Refining the mesh in vertical direction as well as in plane helps to form the wave pattern much more quickly and avoid waves drifting away which then slosh back and forth. I suggest to try and have a look at Wolfdynamics' Wigley Hull Validation Case. The mesh is very fine at the free surface and if you solve the case, the pressure force oscillates just a couple of times and then it turns quickly into a straight line. That mesh however seems not to have been generated with OpenFOAM tools.

One challenge when meshing with snappyHexMesh is that the refinement of the free surface overlaps with other areas of the hull you may want to refine. This may result in a fine area refined even more and thus create large numbers of unnecessary cells. Also the high aspect ratio (long and flat) cells of the free surface might cause a distorted surface after snapping. I've worked around this problem by entirely mesh and snap the free surface as a separate region. Seems to be working so far, although it's not the most elegant way. Another way is to use a multi graded background mesh with the refinements already built-in and then just snapping the hull surface without refinement. This however results in cell overhead, adding small cells where they aren't needed, e.g. along the symmetry plane and besides the bow and stern.

Also bear in mind, that the lower the Froude number is, the shorter the waves get. In that case the mesh needs generally to be even finer to well capture the shape of the waves. If for example you just reduce the speed of the DTC Hull Tutorial and run the case with all other settings left unchanged, the resistance won't match anymore the model test results. Right meshing is probably the most important factor to obtain plausible resistance forces.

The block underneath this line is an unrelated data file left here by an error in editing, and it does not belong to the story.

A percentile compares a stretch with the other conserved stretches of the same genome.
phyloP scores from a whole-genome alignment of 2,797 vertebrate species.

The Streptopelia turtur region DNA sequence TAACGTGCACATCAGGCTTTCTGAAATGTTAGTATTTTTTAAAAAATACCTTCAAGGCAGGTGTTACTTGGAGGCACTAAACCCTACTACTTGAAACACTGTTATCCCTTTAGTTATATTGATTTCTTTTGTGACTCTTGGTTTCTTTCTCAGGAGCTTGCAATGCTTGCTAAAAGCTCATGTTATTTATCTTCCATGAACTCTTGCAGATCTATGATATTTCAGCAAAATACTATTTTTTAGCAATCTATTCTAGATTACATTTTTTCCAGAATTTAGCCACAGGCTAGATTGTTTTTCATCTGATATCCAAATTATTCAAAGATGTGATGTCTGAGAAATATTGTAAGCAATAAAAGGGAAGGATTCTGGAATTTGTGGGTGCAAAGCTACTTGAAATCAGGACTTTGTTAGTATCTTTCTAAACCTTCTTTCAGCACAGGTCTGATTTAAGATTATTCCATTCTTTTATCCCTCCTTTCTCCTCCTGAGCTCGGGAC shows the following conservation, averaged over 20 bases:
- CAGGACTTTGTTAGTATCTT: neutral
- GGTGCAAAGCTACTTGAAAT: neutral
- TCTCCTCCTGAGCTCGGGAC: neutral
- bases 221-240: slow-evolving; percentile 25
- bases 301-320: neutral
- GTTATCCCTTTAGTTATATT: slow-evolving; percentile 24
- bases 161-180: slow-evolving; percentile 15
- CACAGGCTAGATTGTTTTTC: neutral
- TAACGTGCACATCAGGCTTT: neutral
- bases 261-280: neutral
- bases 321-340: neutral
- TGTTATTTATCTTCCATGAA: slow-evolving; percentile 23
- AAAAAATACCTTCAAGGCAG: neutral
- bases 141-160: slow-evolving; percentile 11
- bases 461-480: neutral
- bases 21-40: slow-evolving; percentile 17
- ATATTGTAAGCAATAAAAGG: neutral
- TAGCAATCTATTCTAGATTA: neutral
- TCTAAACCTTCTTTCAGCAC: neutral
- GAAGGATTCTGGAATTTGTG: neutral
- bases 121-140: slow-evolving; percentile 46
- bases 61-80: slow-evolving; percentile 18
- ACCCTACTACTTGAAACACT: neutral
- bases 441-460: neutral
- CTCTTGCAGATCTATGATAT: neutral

As for the schemes, I've tried div(phi,alpha) Gauss PLIC interfaceCompression vanLeer 1; in fvSchemes introduced in OpenFOAM v8 with good results. In my (brief) experience I've observed that schemes and solver settings affect stability and solution time, but not the ultimate resistance forces. The mesh does that. Hope you might find this helpful.

Cheers, Claudio
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Old   March 3, 2021, 09:04
Default Trim and sinkage determination
  #323
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Hey,

how do you determine trim and sinkage using interDyMFoam?

How to get the trim angle using interDyMFoam?

1. How to determine my constrains direction. My case setups axis is shown in figure

2. My stl file is not that good. It is not watertight. So I am unable to use software to determine the inertia and CG. I found Cog and CoB using simpsons rule. Is it possible to determine the inertia using the same? if not how do you determine it?

Can anyone please please give me a case file for the determination of trim and sinkage so I can cross-refer ? (if possible)

kind regards
vava10